BrainCom : Collaborative research project, Neurorehabilitation – BrainCom

BrainCom is a collaborative research project that aims to develop a new generation of neuroprosthetic devices for large-scale and high density recording and stimulation of the human cortex, suitable to explore and repair high-level cognitive functions. Since one of the most invalidating neurospychological conditions is arguably the impossibility to communicate with others, BrainCom primarily focuses on the restoration of speech and communication in aphasic patients suffering from upper spinal cord, brainstem or brain damage. To target broadly distributed neural systems as the language network, BrainCom will use novel electronic technologies based on nanomaterials to design ultra-flexible cortical and intracortical implants adapted to large-scale highdensity recording and stimulation.

Existing technologies, such as fMRI or EEG, are relatively effective at indicating the sorts of neural signals relevant to speech. However, these operate too slowly and generally at too low a resolution to be of use in a realistic speech situation, such as conversation. Progress in electrocorticography (ECoG) recording has provided the means to surpass these limitations.

Via electrodes placed directly onto the cerebral cortex, i.e. the surface of the brain, high resolution electrical activity can be read from the brain very quickly. These electrodes can be placed in important regions of the cortex known to be related to speech, such as the motor areas associated with mouth and throat movements.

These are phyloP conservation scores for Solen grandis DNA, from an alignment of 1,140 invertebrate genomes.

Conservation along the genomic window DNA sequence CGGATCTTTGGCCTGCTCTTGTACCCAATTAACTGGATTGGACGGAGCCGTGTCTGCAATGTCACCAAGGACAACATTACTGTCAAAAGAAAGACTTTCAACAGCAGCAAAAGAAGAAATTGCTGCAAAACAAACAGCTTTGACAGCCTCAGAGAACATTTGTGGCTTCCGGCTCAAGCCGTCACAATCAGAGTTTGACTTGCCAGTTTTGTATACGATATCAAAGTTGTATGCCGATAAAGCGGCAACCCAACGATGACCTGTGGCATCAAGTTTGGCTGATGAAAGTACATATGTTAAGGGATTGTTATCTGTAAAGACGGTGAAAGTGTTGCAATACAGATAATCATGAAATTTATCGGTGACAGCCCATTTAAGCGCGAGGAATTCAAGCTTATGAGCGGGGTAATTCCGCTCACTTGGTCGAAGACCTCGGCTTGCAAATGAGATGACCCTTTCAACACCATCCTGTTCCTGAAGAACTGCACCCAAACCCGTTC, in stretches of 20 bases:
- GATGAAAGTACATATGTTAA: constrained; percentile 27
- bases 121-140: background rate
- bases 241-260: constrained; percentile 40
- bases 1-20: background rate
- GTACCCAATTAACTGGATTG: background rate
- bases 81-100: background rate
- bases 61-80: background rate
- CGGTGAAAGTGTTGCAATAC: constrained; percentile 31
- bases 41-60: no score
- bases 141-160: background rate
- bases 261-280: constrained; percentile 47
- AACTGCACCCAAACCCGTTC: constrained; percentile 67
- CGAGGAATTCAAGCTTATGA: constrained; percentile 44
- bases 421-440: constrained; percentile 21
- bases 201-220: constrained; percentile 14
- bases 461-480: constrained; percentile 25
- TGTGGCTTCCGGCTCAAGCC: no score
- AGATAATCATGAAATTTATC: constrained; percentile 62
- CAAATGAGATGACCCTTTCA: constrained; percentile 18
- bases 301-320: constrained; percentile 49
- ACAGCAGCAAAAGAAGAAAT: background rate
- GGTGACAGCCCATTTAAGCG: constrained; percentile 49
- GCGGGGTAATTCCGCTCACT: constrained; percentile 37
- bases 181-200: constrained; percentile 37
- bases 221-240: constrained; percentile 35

Taking advantage of novel materials and device designs, BrainCom is developing new ECoG technology based upon this kind of approach through decoding articulatory-related activity from premotor, motor, and Broca cortex areas. These are brain regions that are associated with planning movement, movement, and linguistic expression. From the information recorded using BrainCom ECoG arrays, speech could be eventually ‘decoded’ with very high accuracy. This is based upon inferences from the motor-area activity, to phonemes that such activity would create.

When users of the neuroprosthetic technology vividly imagine that they are saying words — when they say the words clearly in their head — the brain realises similar patterns of activity as if they were actually saying them out loud. Through targeted use of ECoG recording, and sophisticated deployment of algorithms to extract maximally useful brain data, speech production could be predicted, based on vivid imagining, and the possibility of externalising unvocalisable speech realised for language-compromised users.

Imagining this principle on a larger, faster scale, provides the vision that animates BrainCom’s neuroprosthetic aims; phonemes, words, sentences, dialogue, produced from accurately decoded neural signals.

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